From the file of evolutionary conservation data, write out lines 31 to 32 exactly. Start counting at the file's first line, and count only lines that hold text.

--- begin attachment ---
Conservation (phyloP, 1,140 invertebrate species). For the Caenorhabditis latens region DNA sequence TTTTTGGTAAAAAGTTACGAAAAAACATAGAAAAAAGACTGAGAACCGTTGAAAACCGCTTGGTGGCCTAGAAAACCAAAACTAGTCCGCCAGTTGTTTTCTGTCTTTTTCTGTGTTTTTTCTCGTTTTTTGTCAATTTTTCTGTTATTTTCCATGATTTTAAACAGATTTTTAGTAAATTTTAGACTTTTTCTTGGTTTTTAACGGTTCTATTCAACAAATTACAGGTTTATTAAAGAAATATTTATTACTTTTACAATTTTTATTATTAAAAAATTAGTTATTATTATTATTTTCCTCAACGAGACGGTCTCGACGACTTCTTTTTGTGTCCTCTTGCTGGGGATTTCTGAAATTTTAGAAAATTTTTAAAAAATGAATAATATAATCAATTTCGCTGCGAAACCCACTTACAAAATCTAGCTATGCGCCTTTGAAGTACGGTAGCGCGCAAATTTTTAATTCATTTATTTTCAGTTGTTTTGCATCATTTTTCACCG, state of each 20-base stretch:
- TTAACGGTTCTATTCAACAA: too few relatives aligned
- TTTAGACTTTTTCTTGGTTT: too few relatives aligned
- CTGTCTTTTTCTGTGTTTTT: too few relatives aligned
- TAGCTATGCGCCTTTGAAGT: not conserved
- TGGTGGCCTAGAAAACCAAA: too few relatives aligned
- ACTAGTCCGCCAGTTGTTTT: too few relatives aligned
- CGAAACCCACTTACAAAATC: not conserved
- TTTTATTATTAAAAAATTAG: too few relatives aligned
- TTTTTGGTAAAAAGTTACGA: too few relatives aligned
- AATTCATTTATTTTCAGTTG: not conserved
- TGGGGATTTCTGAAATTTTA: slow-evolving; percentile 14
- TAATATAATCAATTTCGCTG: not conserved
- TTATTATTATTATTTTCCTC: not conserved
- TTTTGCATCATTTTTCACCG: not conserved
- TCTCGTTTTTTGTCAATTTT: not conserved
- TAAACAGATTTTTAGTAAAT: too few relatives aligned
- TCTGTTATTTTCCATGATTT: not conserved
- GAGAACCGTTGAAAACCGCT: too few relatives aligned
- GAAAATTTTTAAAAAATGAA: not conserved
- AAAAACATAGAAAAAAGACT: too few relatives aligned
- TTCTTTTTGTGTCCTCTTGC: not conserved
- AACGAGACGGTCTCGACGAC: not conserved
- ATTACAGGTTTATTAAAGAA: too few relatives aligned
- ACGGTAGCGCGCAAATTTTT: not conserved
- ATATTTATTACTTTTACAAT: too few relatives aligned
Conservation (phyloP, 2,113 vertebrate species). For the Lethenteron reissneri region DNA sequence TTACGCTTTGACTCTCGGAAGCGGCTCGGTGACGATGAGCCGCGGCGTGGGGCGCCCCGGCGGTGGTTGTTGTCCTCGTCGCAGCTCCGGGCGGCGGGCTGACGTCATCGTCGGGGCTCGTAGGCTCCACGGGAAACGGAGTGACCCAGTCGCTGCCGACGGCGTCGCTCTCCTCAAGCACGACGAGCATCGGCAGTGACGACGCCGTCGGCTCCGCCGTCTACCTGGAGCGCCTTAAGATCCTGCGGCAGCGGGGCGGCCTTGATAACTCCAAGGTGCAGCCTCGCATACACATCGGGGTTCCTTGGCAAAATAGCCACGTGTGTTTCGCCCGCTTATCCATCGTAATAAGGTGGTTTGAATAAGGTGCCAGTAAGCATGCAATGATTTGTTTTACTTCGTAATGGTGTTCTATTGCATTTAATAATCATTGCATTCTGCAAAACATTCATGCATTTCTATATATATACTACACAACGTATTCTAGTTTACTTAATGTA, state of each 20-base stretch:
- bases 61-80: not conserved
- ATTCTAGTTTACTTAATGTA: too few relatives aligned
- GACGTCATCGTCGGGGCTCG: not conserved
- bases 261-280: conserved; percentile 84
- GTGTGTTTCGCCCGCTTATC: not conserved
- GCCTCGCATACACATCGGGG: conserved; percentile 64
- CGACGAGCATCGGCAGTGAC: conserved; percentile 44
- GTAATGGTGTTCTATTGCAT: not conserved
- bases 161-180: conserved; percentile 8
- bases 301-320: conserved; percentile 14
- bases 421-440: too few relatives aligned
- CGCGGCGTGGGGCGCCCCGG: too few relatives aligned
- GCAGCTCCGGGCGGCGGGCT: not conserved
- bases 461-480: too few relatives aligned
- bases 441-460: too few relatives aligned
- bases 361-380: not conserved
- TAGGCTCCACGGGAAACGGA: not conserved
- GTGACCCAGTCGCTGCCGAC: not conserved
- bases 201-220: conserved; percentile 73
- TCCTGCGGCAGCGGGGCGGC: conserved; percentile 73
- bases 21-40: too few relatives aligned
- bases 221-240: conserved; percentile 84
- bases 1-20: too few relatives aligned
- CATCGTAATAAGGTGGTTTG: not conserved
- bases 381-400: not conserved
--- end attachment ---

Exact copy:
- bases 261-280: conserved; percentile 84
- GTGTGTTTCGCCCGCTTATC: not conserved